And then we’ll return to the station and all of those we can save. We’ll be ready to really start fixing things here.

We’ll come back from our goodbyes and know that there’s one less ghost walking among us now.

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02 Jul

Shattered mirrors

Ship's log, 20:52, 28 September 2214 
Location: Sarabande Station, near the Cerces black hole
Status: Docked, powered down


It’s amazing how quickly things can move once you’ve made a decision. When the man in charge is open to a new direction.

The crew were quick to voice their objections and opinions when they realised the door was open; it was several long minutes before things settled enough to get to actual solutions. Once past the venting, though, they focussed quickly on alternatives to our current ‘poke the bear’ tactics.

The consensus came down to two important facts: they were willing to help Cerces, whichever way they could; but they weren’t happy with putting so many people at risk in the process.


Recording: 21:14, 26 September 2214
Location: Mess Hall

LANG LANG: I think we should keep going. We’re so close to real contact.

ROSIE: (snorting) Think we’ve more’n achieved ‘contact’.

LANG LANG: Real communication then.

ROSIE: (gesturing wildly) Yeah, close enough for him to crack that head of yours right open.

CAPT: What alternatives do we have?

ROSIE: (to Lang Lang) Like an egg.

LANG LANG: (looks troubled.)

ELLIOTT: Well, this ain’t exactly a new development, right?

CAPT: What do you mean?

ELLIOTT: The black hole, he has to have been like this a while. Centuries or something. Starry, how long has he been a black hole?

STARRY: (standing nearby) Calculations put the collapse around 20,491 years ago, by our calendar.

ELLIOTT: That’s weirdly specific. I was looking for a ballpark.

STARRY: (shrugs) Sometimes I get bored and calculate… things.

ELLIOTT: (eyebrows lifting) Things huh?

STARRY: Yes, things.

CAPT: What’s your point Monaghan?

ELLIOTT: (to the captain) Just thinkin’ that he’s been all grief-stricken for centuries. Will another few weeks really make that much difference? To something that, uh, lives or whatever he does, for as long as he does it?

CAPT: A few weeks to do what?

ELLIOTT: (glances around the group uncomfortably.)

HALF-FACE: To get everyone who doesn’t need to be here out of harm’s way.

CAPT: Doctor, what’s your take on all this?

DR SOCKS: (leaning forward with his elbows on the table) Way I see it, we have three options. Assuming that we’re here because carrying on as we are is off the table. (He starts counting off on his fingers.) One, bundle everyone up on the Starwalker and take them someplace out of this system. Then come back and pick up where we left off with Lang Lang talking in her sleep.

(There’s general nodding around the room; this is not news.)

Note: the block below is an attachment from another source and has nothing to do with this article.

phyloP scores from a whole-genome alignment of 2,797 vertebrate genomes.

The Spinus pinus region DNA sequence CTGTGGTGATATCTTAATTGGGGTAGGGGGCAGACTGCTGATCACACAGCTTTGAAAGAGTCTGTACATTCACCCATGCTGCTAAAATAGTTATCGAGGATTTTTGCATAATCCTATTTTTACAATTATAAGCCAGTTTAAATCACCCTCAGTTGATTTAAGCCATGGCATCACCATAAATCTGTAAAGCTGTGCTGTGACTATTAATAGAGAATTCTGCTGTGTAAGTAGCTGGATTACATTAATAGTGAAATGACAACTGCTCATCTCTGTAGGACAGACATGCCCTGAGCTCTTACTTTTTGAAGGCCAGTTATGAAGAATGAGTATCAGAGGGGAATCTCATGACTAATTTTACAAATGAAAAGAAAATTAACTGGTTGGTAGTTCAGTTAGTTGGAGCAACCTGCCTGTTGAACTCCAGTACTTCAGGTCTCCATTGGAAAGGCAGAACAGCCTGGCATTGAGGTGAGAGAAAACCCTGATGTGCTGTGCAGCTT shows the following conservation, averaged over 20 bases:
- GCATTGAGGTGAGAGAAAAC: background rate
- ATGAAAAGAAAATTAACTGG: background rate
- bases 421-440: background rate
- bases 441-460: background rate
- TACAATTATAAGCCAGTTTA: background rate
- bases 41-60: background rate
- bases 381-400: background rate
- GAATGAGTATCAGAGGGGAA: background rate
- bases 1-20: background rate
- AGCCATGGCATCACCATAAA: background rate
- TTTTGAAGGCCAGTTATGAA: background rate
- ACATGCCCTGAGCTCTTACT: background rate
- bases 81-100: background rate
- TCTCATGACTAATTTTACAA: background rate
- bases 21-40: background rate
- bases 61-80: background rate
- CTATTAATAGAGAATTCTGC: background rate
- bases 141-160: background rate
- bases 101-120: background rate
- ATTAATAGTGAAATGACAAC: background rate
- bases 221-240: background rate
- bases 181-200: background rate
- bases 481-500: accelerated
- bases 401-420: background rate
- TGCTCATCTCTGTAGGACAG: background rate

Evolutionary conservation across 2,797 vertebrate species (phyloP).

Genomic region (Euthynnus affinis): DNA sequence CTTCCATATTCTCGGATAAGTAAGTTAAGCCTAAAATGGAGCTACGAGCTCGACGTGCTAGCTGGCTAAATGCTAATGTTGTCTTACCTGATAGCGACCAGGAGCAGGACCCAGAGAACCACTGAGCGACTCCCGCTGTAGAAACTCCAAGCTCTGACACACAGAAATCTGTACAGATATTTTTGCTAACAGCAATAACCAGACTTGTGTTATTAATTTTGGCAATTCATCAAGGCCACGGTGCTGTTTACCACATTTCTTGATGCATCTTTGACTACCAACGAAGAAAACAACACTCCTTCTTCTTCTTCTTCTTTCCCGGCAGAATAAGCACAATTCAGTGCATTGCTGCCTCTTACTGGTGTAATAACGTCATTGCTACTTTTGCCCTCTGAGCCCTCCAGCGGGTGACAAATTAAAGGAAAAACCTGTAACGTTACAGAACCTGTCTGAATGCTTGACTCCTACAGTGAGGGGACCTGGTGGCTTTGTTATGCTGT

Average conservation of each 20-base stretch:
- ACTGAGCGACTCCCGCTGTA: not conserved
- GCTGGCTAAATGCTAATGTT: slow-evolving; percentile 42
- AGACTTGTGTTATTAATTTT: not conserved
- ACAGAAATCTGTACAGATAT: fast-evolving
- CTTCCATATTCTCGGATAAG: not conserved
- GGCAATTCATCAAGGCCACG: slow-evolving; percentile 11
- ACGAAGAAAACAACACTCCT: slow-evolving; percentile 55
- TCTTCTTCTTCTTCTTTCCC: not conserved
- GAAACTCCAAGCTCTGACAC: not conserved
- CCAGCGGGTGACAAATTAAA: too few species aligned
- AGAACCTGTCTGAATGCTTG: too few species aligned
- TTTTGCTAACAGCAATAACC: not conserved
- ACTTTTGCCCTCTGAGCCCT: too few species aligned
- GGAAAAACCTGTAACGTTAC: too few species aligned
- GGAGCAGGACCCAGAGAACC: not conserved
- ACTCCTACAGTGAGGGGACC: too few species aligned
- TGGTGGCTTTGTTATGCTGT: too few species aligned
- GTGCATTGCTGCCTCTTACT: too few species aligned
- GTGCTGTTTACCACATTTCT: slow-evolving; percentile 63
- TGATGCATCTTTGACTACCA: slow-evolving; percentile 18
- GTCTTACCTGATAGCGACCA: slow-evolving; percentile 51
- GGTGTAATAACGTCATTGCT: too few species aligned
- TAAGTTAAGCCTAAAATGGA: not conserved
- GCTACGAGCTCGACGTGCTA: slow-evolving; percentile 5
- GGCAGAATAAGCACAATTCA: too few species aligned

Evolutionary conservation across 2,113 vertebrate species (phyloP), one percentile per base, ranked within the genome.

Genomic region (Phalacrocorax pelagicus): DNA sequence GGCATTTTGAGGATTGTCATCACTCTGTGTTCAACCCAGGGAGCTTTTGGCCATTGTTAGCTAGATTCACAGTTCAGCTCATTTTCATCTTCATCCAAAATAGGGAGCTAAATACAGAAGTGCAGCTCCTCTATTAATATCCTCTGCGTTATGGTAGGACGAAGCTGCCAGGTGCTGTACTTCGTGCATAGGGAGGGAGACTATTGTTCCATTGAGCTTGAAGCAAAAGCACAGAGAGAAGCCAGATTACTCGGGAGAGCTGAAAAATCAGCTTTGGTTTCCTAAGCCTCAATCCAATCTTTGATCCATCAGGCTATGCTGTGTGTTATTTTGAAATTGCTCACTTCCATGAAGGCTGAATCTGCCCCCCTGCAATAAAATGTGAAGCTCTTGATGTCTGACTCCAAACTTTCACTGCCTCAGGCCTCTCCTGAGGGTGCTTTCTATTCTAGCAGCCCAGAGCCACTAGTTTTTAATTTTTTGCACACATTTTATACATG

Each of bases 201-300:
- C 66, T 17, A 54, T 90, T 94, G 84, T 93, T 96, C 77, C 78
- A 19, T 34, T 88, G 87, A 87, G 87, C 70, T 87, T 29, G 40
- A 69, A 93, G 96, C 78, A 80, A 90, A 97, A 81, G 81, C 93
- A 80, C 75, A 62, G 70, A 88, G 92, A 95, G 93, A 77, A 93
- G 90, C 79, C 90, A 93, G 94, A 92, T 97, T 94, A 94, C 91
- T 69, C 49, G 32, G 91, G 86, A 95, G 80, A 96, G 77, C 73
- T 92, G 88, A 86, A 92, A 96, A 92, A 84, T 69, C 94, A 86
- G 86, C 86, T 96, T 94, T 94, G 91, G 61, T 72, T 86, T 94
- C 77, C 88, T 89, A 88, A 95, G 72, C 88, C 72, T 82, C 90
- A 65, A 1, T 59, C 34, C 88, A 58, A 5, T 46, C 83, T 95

DR SOCKS: Two, use the Celestial Strider to ferry everyone not involved in the communication attempts to safety. The rest of us stay here and continue.

(A few frowns tug around the room, mostly Lang Lang, Rosie, and the captain.)

DR SOCKS: And three, do the same as option one, except leave a few of us behind to continue the communication attempts. The Starwalker can return and pick us up later.

STARRY: (blurts) No.

CAPT: Starry?

STARRY: I am not splitting my crew up again. I’m not leaving anyone behind here.

CAPT: If it’s a viable option, we should consider–

STARRY: (folds her arms over her chest) It’s not a viable option. This ship ain’t going anywhere without all her people on board.

ROSIE: Is using the Strider really an option, too? I mean, we went to all that fucking trouble to get her here and disable her.

CAPT: (nodding) The reasons for that haven’t gone away.

DR SOCKS: (shrugs) The only reason I mentioned it is that she’s the only other ship with a working FTL drive.

CAPT: Can we put her FTL drive into another ship?

ELLIOTT: (wrinkles his nose) Only other ship on the station is an old tug, and it’s too small to carry that many people. Also, it’d take weeks to recalibrate the drive for a new ship. Unless you don’t give a crap if they’re pancaked on the first jump.

STARRY: We don’t really have the personnel to split up into two ships, anyway. If nothing else, we’ve only got one medic, and while my doc’s good, he’s not good enough to be in two places at once.

DR SOCKS: (smiles and inclines his head towards the ship’s avatar in appreciation of the compliment.)

ROSIE: Do they really need a medic?

STARRY: The Strider‘s crew is mostly in good health, but Brenn Haitom is not. And it’s just irresponsible to set out on any voyage without a proper medic if you don’t absolutely have to. If anything happened in transit… (She shakes her head.)

CAPT: So what we’re saying is that there really is only one option: we must ferry everyone out of this system, then come back and try to help Cerces?

ROSIE: The spanner-head’s right: if Cerces has been this way for thousands of years, is a few more weeks gonna kill ‘im? He probably won’t even notice we’re gone.

ELLIOTT: (lifting an eyebrow at the SecOff) Spanner-head?

ROSIE: My next choice was ‘nut-wrencher’.